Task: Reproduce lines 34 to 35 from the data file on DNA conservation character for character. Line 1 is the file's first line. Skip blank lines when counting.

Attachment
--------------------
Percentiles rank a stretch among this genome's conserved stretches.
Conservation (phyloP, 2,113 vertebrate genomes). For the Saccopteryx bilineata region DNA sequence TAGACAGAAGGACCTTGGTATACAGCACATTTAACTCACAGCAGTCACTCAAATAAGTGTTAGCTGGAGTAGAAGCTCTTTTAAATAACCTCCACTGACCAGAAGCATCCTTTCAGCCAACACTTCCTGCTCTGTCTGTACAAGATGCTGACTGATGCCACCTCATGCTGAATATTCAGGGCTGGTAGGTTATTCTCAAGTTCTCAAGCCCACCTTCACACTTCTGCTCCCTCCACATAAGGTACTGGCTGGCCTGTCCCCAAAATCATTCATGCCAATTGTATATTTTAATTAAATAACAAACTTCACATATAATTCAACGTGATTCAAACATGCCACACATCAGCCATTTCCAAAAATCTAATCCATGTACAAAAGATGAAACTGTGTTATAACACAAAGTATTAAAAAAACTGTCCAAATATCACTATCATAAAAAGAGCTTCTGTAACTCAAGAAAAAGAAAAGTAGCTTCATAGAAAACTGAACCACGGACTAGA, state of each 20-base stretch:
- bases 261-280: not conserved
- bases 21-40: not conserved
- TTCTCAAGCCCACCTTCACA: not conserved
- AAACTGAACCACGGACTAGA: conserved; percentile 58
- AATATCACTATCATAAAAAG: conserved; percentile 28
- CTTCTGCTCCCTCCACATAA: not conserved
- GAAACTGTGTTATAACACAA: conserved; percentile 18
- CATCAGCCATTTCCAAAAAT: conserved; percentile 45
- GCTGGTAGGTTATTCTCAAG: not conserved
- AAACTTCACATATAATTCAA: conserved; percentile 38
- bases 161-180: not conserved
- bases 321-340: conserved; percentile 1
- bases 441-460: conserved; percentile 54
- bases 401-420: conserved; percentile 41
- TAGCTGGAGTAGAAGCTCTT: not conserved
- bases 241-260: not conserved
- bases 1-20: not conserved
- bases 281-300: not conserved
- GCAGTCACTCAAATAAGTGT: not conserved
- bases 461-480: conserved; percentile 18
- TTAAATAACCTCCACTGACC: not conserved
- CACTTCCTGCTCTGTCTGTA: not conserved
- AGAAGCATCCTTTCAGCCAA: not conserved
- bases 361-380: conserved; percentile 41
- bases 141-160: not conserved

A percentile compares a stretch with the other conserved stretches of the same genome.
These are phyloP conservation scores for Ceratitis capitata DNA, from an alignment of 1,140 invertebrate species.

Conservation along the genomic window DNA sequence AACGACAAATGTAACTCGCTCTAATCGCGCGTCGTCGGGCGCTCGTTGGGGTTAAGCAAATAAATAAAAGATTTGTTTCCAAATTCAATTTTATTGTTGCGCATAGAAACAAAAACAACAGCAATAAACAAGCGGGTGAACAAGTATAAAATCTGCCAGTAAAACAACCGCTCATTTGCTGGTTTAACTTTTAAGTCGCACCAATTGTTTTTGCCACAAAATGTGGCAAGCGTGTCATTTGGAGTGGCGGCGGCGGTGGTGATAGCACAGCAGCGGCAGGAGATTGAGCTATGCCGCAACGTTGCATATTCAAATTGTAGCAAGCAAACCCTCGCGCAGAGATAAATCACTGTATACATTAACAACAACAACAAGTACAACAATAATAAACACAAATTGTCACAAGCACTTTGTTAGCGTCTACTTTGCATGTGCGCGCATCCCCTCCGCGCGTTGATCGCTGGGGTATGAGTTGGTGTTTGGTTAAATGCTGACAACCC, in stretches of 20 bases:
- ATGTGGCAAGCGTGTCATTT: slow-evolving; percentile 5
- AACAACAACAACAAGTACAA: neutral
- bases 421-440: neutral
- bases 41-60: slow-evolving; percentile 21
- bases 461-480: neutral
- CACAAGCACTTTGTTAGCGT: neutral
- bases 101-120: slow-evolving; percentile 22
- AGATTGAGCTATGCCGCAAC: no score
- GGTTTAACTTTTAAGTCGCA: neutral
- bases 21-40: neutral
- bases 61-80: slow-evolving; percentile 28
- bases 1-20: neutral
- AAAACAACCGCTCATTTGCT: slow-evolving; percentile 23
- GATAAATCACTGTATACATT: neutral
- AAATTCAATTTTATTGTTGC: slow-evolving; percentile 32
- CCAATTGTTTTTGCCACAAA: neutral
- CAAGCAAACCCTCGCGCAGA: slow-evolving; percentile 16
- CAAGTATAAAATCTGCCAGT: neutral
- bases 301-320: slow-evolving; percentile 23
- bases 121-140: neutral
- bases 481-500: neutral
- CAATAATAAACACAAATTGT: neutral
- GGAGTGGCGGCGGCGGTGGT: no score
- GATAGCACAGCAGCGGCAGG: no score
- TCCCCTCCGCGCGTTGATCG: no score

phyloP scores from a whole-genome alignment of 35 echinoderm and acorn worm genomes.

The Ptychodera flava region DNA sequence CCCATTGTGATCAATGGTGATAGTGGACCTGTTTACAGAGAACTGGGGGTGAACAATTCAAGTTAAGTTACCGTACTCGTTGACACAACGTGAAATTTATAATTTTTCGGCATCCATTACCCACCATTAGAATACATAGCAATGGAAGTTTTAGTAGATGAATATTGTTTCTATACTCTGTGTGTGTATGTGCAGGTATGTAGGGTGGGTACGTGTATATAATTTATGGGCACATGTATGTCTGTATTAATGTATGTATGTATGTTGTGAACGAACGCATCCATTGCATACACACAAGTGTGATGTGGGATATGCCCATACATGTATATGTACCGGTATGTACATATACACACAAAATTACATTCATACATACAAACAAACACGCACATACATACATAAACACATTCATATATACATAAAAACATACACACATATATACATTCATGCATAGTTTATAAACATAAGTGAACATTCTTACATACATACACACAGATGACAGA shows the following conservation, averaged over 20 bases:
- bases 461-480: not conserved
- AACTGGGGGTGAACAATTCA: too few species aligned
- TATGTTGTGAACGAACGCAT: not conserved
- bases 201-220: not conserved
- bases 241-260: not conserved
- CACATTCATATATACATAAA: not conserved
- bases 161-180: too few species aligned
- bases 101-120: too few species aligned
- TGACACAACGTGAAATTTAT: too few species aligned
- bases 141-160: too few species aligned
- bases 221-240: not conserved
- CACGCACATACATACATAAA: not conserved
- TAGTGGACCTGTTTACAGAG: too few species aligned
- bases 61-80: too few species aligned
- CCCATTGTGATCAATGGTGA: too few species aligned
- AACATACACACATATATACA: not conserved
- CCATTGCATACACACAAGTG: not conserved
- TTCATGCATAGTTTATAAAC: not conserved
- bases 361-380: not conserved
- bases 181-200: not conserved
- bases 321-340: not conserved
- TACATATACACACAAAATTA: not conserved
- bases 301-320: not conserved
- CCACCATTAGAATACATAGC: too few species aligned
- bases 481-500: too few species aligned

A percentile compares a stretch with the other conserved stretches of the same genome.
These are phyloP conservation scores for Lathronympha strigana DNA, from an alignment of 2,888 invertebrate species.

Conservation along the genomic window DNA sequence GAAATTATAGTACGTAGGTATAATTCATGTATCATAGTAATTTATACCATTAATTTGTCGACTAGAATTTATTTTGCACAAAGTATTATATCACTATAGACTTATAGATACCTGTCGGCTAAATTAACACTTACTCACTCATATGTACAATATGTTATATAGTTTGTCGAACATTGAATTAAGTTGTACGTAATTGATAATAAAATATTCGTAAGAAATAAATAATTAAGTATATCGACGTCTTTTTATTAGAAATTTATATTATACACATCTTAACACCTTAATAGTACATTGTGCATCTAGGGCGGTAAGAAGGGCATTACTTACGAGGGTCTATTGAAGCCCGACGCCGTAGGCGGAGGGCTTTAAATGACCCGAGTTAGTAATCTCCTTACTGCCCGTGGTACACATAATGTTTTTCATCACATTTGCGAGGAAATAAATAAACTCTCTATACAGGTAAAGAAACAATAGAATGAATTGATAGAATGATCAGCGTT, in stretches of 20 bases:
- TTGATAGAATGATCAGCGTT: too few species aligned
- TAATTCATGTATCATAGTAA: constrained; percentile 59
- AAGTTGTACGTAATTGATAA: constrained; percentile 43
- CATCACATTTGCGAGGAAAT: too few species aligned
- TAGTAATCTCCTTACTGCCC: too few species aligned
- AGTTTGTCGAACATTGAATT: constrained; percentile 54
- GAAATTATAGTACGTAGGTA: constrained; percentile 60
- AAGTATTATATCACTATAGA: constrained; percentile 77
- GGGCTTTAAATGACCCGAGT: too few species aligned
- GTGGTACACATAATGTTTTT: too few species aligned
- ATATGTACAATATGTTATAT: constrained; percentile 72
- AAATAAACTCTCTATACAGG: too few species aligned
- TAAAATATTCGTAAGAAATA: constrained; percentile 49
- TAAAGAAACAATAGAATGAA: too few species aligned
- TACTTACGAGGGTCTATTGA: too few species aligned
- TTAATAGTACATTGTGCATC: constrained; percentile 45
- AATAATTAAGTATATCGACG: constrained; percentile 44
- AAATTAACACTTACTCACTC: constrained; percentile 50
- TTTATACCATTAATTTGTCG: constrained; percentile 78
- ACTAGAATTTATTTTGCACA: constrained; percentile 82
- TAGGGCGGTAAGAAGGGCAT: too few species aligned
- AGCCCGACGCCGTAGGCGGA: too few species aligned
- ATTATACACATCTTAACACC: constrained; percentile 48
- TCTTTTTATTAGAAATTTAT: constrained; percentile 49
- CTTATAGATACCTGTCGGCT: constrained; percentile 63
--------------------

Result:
- bases 41-60: slow-evolving; percentile 21
- bases 461-480: neutral